The effect of assisted reproductive technology on the incidence of birth defects among livebirths

Gil Shechter-Maor, Nicholas Czuzoj-Shulman, Andrea R. Spence, Haim Arie Abenhaim*

*Corresponding author for this work

Research output: Contribution to journalArticlepeer-review


Purpose: Our study objective is to examine the association between births conceived with assisted reproductive technology (ART) and birth defects using a large database from the United States. Methods: Using the Centers for Disease Control and Prevention’s Period-linked birth–infant death data files and fetal death database for 2011–2013, we conducted a retrospective cohort study comprised of live births that occurred in the USA during that time. Multivariate logistic regression was used to estimate the association between ART and birth defects, both overall and by specific defects. Results: There were 11,862,780 live births between 2011 and 2013. Of these births, 11,791,730 were spontaneous pregnancies and 71,050 were conceived by ART, with an increasing trend in incidence of ART during the study period and an overall increasing trend of birth defects. Overall, infants conceived by ART had a greater risk of having birth defects than did infants conceived spontaneously (77/10,000 vs 25/10,000, respectively, OR 2.14, 95% CI 1.94–2.35). The malformations most commonly associated with ART were cyanotic heart defects (OR 2.74, 95% CI 2.42–3.09), cleft lip and/or palate (OR 1.47, 95% CI 1.14–1.89), and hypospadias (OR 1.77, 95% CI 1.42–2.19). There were no differences in risk of omphalocele or neural tube defects between the two groups. Conclusions: There is an overall and type-specific increased risk of birth defects in the ART population. Appropriate counseling and specialized ultrasound evaluations should be considered in pregnancies conceived by ART.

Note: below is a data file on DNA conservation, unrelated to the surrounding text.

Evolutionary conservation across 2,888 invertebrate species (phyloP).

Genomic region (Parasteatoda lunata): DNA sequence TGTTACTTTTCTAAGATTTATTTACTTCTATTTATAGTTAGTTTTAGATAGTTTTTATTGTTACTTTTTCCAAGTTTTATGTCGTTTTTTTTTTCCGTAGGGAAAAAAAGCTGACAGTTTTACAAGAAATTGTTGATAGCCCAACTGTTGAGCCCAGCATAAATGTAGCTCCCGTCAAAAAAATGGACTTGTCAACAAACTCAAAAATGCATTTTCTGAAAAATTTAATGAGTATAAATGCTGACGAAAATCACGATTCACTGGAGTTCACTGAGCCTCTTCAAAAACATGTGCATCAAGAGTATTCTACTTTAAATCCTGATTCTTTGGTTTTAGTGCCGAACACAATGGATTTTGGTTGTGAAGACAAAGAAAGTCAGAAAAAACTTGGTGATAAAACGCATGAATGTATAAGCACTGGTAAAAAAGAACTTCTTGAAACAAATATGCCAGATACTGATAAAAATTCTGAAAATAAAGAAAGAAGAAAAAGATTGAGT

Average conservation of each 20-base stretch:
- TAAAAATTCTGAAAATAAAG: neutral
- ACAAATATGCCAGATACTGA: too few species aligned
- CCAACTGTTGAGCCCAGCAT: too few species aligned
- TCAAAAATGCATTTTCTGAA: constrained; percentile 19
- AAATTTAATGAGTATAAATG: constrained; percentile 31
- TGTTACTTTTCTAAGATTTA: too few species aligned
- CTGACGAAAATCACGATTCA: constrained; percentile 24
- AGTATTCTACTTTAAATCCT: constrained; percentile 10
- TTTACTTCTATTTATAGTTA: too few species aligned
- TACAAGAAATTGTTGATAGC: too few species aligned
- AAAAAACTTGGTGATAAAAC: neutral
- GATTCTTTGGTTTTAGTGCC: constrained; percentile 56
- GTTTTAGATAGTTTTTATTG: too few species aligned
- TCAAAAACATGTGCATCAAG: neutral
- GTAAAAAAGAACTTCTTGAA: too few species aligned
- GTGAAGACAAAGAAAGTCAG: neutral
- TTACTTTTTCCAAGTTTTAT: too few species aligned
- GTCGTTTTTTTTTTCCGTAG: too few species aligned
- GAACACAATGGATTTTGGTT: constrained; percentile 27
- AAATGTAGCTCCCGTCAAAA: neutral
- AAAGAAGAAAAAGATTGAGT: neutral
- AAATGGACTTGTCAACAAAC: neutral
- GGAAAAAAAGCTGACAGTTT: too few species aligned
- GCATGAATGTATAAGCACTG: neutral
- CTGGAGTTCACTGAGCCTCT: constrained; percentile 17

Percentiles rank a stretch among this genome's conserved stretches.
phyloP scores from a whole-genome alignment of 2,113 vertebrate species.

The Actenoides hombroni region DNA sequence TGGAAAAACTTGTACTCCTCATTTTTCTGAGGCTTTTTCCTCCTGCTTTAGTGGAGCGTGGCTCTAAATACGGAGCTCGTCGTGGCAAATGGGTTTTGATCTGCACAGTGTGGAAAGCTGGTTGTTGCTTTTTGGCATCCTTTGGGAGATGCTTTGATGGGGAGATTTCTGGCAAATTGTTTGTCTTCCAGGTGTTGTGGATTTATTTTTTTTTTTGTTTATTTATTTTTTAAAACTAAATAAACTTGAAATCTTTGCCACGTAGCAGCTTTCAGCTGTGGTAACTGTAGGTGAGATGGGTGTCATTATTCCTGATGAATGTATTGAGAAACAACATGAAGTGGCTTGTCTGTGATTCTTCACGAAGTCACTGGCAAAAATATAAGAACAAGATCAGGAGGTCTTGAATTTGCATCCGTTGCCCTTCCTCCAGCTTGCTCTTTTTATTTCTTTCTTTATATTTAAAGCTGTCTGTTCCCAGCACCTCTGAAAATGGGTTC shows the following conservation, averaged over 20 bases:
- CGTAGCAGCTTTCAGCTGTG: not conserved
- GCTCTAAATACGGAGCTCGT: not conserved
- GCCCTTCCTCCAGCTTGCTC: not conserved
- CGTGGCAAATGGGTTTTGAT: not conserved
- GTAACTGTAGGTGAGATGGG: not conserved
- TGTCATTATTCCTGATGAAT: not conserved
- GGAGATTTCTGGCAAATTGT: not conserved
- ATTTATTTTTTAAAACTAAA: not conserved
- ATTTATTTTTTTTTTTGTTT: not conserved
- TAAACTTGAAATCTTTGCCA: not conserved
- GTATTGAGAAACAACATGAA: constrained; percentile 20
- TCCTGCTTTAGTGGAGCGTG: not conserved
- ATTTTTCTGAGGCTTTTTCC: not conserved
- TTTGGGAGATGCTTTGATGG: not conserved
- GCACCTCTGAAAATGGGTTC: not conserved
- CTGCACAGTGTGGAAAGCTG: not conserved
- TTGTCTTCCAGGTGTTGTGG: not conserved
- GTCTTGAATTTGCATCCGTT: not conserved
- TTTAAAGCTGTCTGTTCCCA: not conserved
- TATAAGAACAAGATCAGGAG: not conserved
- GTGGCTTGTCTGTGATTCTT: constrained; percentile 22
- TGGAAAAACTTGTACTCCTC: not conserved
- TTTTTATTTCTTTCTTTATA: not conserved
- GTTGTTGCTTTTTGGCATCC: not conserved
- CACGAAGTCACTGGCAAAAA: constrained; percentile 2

Original languageEnglish
Pages (from-to)1397-1403
Number of pages7
JournalArchives of Gynecology and Obstetrics
Issue number6
StatePublished - 1 Jun 2018
Externally publishedYes


  • Assisted reproductive technology
  • Birth defects
  • Morbidity
  • Pregnancy


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